With summer in full swing, vibrant colors and shining sun make spending long days outdoors a treat. Nature’s textures, sights, and patterns boost your mood and energy, enhancing the feeling of a perfect summer day. Why not bring the outdoors in, and create your space to enjoy a summer state of mind all year round?
Koket’s artistic and product designers have crafted summer decor perfect for creating an indoor retreat. Forget minimalism, Koket says to go big and go decorative for a maximalist approach to pattern, color, texture, and accessories.
Incorporating natural materials, such as the classic white marble in Koket’s Vengeance Table Lamp, are a perfect way to capture pieces of nature. The shape of the golden hand on the lamp also adds unique flair to the piece.
Exotic animal touches can help your space get in touch with the great outdoors. A perfectly placed, subtle piece of exotic decoration will make a statement in your home. Koket’s Serpentine Collection adds allure and glamour to any space, such as the Serpentine II’s apple-shaped mirror or Serpentine Chandelier. Feathers also add a one-of-a-kind, soft touch to pieces. Koket’s natural feathers are combined in patterns of waves, natural stripes, and diamond crisscross, and are available by the panel or as a finish on numerous furniture designs.
By utilizing bold, summer touches in your interior decorating, you can bet that summer feel will stick around all 365 days of the year.
Photos courtesy of Koket
Amidst the COVID-19 crisis, people and businesses have had to adapt to a “new normal,” with daily life shaken up by social distancing and limited physical contact. Making changes to adhere to guidelines while keeping people safe often requires some creativity, and MY Furniture, a luxury, high-quality furniture retailer, has made it easy for customers to enjoy furniture shopping without ever having to leave their homes.
First, MY Furniture introduced a Video Call Facility for customers, a video call-in appointment that allows people to easily visit the company’s virtual showroom. By navigating to the website and clicking the “Request Video Call” button, a member of the MY Furniture team will be able to call the customer at a suitable date and time via FaceTime, Skype, or WhatsApp depending on the customer’s preference to show them the item they are interested in. This is also helpful for busy customers who would rather skip out on viewing furniture pieces in person in a showroom.
To control the flow of customers in and out of their showrooms, MY Furniture has also introduced an appointment system, adhering to social distancing and capacity guidelines. Deliveries are handled by couriers that deliver to the front door, and not inside the property, to maintain cleanliness.
Increased social distancing and personal appointments have proven to fare well for MY Furniture, with the changes resulting in a 30-percent increase in online business and an increase in older customers shopping online who previously would not have shopped this way. With new adaptations like virtual shopping and private appointments becoming the norm, customers can rest assured that furniture shopping can effectively be a safe, enjoyable experience.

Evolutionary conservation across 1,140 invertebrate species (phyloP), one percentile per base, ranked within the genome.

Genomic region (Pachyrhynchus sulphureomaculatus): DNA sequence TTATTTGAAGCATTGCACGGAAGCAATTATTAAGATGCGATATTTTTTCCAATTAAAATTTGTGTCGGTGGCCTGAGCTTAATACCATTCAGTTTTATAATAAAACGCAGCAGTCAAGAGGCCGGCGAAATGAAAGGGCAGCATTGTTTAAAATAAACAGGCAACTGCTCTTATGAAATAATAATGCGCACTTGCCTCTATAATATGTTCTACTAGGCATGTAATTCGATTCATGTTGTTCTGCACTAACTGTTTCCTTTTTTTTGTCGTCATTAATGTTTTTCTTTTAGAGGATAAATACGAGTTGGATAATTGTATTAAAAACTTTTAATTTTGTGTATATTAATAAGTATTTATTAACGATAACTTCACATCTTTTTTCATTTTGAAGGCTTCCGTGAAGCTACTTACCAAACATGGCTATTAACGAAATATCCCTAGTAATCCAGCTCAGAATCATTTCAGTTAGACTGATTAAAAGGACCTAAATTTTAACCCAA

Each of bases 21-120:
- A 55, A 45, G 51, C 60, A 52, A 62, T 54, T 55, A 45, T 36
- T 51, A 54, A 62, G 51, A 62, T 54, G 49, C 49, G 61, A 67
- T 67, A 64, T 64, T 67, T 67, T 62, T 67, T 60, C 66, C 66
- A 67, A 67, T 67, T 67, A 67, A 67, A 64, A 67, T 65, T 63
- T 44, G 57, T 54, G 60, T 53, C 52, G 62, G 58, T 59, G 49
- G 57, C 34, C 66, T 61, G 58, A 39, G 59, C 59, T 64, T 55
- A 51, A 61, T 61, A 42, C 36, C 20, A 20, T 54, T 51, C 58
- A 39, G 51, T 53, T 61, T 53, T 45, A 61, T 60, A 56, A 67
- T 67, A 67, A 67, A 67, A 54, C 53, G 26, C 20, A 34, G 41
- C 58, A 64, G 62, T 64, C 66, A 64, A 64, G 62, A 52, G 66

Photos courtesy of MY Furniture
Travel through time and admire seven handcrafted designs in the New World Collection designed by Sasha Bikoff for New Ravenna, America’s premier mosaic designer and manufacturer.
The historical journey begins in the 17th century with Atlas Major, a charming rendition of Dutch cartographer Joan Bleu’s Baroque geography. The aged appearance of a crinkled, antique map was replicated by New Ravenna’s design team applying a honed finish to the 12 different stones, and then selecting a darker grout to finish the piece.
From the 17th century, we move to the modern world and the quintessential American textile pattern: the bandana.
“Tile is a cultural emblem that represents a country’s aesthetic. There are unlimited beautiful tiles that feel Italian, Delft, Portuguese, Spanish. America’s history is younger and the culture has a more relaxed vibe. I’d like to define that through tile,” Bikoff says.
The iconic bandana print is available in two versions: East Coast and West Coast. A honed background was chosen by Bikoff and New Ravenna to give the allure of softened cotton, and grout lines and paisleys mimic the cloth’s permanent creases from being worn and folded hundreds of times.
To contrast the bandana design, three delicate lace designs, Point d’Angleterre Lace, Queen Mary’s Lace, and Swiss Dot Lace bring in the gentle femininity found in women’s garments and home textiles to the collection.
Designer, Sasha Bikoff
“The lace is a juxtaposition to the bandana prints and offers the same playful idea of turning a textile into a tile mosaic,” Bikoff adds.
The designs, inspired by the complexity of antique lace, include honed and tumbled stone to create texture, and differing grout colors to highlight the intricate webbing. The New World collection is as versatile as it is beautiful, and can be installed on walls and floors, indoors and out. Add a splash of color and a dash of design to your home with help from New Ravenna.
Photos and featured image courtesy of New Ravenna
©istockphoto.com / Arita Cimermane
“The seasons in the landscape, much like the seasons of one’s life, are to be embraced, appreciated and weathered.” — Robin Kramer